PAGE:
Mother Courage and her Children: In repertoire to Dec 8
Mother Courage and her Children
London SE1 9PX
7.30; mats 2pm various (Suns 2.30); see calendar
For Audio-described and Captioned perfs see website: www.nationaltheatre.or.guk
Runs 3 hours 5mins incl 20 min interval
TICKETS 020 7452 3000
In person: Mon– Sat, 9.30am-8pm
Review: by Carole Woddis of performance seen Sept 26, 2009.
More show than substance?
Deborah Warner’s Mother Courage and her Children was scheduled to open on September 16th but was put back nine days to the 25th. Technical hitches were said to be responsible.
I wonder what would Brecht have made of it? Apart from all the brouhaha about his `alienation’ effects the one thing a Brecht production should be able to deliver is a good story, all the more powerful for the simplicity of its telling. Warner and Fiona Shaw managed it in their last NT Brecht production, The Good Person of Sichuan.
This time they’re less successful.
The impact that should come from being shocked out of one’s conventional thinking – that war is good for business with Mother Courage as an arch colluder – is lost in a welter of busyness and Tony Kushner’s extremely wordy adaptation.
Some of Brecht’s scepticism does come across in Warner’s production which is high on noise, intensity and songs by Duke Special that sit somewhere between The Tiger Lilies (of Shockheaded Peter fame), Elton John and Boy George. Duke himself, a diminutive, gamin figure with dreadlocks, sings in a sweet, high tenor voice with a backing group who sometimes launch into stomping hard rock.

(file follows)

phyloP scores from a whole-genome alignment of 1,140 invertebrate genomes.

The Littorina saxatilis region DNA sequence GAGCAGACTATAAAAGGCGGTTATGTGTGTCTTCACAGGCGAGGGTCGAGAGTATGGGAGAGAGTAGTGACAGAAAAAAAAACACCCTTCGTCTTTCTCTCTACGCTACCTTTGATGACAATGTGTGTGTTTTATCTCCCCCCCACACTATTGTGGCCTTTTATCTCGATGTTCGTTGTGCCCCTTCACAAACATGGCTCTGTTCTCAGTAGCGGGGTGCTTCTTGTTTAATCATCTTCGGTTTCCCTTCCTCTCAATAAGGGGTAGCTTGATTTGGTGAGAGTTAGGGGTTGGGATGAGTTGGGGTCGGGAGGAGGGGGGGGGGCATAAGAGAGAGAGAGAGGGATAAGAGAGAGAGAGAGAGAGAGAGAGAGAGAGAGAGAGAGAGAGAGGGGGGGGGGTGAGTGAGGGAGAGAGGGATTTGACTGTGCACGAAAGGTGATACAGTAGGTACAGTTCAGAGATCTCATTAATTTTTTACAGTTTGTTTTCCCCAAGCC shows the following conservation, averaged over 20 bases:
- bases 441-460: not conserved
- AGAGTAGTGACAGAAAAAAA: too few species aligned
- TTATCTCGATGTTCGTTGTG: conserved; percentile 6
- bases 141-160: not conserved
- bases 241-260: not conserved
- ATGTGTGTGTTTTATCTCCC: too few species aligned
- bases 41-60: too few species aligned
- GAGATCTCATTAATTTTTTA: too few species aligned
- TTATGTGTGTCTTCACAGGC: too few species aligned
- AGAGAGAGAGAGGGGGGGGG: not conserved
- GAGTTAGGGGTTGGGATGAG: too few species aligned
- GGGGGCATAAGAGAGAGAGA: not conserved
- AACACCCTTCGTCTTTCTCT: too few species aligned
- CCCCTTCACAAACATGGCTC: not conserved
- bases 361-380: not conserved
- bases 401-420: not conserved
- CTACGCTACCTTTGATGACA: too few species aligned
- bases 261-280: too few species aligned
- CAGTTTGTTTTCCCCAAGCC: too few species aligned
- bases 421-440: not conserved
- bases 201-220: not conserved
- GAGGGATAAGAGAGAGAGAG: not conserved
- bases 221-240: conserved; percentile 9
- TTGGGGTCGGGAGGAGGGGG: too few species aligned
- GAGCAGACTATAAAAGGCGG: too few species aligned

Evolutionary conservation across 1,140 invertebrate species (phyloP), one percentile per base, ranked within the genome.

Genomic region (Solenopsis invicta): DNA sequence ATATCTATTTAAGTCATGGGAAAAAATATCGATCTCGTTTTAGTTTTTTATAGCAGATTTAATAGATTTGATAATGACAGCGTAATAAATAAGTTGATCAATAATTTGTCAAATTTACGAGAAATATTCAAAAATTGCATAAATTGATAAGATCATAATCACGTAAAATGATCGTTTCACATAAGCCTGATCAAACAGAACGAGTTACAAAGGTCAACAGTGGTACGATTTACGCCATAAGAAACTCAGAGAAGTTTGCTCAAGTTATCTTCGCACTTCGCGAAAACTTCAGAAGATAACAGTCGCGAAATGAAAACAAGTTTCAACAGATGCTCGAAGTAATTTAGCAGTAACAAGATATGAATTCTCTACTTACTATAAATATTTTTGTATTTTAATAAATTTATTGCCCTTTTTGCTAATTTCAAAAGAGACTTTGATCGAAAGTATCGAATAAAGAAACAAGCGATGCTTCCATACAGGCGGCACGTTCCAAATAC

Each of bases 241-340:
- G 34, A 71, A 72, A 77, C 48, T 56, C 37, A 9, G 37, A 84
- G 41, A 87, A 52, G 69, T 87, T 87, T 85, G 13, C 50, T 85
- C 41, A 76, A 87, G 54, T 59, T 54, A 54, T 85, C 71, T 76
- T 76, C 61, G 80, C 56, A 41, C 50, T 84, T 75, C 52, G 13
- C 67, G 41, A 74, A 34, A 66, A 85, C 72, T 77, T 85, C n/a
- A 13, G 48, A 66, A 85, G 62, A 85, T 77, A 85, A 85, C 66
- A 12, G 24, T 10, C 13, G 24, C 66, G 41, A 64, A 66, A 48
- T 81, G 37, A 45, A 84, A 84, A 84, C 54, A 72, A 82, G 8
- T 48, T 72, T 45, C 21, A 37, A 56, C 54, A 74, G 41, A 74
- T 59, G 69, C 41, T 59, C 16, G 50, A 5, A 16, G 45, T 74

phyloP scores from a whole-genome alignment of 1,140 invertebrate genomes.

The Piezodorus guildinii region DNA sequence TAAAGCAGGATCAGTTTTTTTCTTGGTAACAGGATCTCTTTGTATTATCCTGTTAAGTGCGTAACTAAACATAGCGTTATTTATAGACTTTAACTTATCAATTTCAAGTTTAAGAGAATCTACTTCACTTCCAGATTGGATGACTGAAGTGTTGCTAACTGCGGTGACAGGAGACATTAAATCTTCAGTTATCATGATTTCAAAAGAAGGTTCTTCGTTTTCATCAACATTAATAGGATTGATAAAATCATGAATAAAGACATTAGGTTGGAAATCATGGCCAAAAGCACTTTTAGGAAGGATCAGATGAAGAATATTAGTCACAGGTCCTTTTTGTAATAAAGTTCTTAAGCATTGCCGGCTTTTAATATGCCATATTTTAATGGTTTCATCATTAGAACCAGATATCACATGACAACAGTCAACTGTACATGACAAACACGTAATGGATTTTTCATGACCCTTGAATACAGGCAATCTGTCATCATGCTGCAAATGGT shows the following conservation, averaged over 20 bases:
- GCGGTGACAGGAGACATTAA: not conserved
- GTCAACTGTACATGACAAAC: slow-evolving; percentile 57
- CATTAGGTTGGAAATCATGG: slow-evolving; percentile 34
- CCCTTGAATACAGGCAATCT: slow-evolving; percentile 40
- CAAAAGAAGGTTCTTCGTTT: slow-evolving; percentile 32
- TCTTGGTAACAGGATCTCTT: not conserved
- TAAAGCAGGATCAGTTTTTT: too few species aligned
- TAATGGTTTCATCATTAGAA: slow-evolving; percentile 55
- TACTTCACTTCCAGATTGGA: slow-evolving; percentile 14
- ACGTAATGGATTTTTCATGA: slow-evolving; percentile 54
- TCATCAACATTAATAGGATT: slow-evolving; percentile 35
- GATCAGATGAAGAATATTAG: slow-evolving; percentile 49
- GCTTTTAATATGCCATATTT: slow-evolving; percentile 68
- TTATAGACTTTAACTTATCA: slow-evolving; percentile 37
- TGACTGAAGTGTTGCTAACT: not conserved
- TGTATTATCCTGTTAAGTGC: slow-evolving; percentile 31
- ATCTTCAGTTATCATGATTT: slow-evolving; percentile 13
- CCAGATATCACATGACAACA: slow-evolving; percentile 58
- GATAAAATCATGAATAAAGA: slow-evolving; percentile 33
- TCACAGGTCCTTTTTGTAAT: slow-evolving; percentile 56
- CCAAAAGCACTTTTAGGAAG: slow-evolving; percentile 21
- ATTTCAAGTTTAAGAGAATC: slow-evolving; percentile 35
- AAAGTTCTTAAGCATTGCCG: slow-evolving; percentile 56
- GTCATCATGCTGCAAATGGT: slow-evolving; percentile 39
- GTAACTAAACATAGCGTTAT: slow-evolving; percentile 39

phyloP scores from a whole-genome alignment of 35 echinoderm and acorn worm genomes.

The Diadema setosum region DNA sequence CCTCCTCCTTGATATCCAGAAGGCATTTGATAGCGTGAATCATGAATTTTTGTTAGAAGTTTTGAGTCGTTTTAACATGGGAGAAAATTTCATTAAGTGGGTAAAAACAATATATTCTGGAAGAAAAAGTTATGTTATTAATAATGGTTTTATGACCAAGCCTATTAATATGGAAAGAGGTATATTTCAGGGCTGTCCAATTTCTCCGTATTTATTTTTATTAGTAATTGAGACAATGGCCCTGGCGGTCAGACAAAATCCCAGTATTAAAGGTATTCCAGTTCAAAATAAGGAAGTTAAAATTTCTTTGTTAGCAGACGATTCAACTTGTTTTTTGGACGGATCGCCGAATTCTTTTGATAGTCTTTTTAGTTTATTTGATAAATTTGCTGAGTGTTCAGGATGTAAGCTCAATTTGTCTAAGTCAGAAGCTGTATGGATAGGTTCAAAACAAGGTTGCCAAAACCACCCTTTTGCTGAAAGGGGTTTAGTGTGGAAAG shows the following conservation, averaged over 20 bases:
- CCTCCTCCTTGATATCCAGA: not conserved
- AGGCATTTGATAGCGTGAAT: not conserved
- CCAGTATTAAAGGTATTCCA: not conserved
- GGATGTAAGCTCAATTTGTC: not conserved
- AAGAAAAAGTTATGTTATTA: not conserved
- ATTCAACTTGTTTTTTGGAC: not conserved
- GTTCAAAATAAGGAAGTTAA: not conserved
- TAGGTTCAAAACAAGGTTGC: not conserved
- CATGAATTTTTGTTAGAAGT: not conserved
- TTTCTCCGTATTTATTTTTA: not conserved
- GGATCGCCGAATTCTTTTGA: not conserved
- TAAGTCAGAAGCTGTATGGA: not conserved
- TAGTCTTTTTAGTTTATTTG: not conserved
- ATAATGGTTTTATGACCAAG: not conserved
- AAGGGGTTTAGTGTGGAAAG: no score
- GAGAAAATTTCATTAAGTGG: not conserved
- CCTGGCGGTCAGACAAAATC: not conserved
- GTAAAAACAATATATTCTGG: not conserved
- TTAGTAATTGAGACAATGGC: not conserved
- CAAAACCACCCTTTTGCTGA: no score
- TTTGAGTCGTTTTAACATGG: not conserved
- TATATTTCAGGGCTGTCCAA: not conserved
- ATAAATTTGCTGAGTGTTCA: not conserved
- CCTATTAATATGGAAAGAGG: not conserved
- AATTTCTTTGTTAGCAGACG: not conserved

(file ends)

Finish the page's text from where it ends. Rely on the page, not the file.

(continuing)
By contrast Gary Sefton’s Army sergeant could have come straight off the Baghdad killing fields. A tough nut. Indeed, Tom Pye’s open set invites constant modern day, particularly American imperial, parallels. It’s no coincidence that scenes are announced by a broken voiced Gore Vidal.
In this brutalised world Shaw’s Mother Courage cuts a swashbuckling sardonic figure in sunglasses, boots and wide skirt. Holding the wide circumference of the Olivier stage with ease, she rattles through the catastrophes that befall her – the loss of one son to the army; the torture and death of another for the regimental cashbox she’s keeping safe within her wagon; and the final self sacrificing act of her mute daughter trying to raise the alarm of a village before approaching enemy soldiers.
Brecht’s intention was to show Mother Courage’s survival instincts in a dual light, part survival, part realism, ultimately amoral. It’s a message masked here by entertaining, but far too much frenzied distraction.
All other parts played by members of the company
Songs: Duke Special and the Cast
Duke Special and the Band:
Paul Pilot (guitar)
Ben Castle (saxophone & clarinet)
Jules Maxwell (pianos & organs)
Simon Little (upright bass)
Phil Wilkinson (drums)
Chip Bailey (percussion)
Duke Special (piano)
Director: Deborah Warner
Designer: Tom Pye
Costume Designer: Ruth Myers
Lighting Designer: Jean Kalman
Songs: Duke Special
Musicscape: Mel Mercer
Sound Designers: Andrew Bruce & Nick Lidster (for Autograph)
Video Designers: Lysander Ashton & Mark Grimmer (for Fifty-Nine Productions Ltd)
Company Movement: Joyce Henderson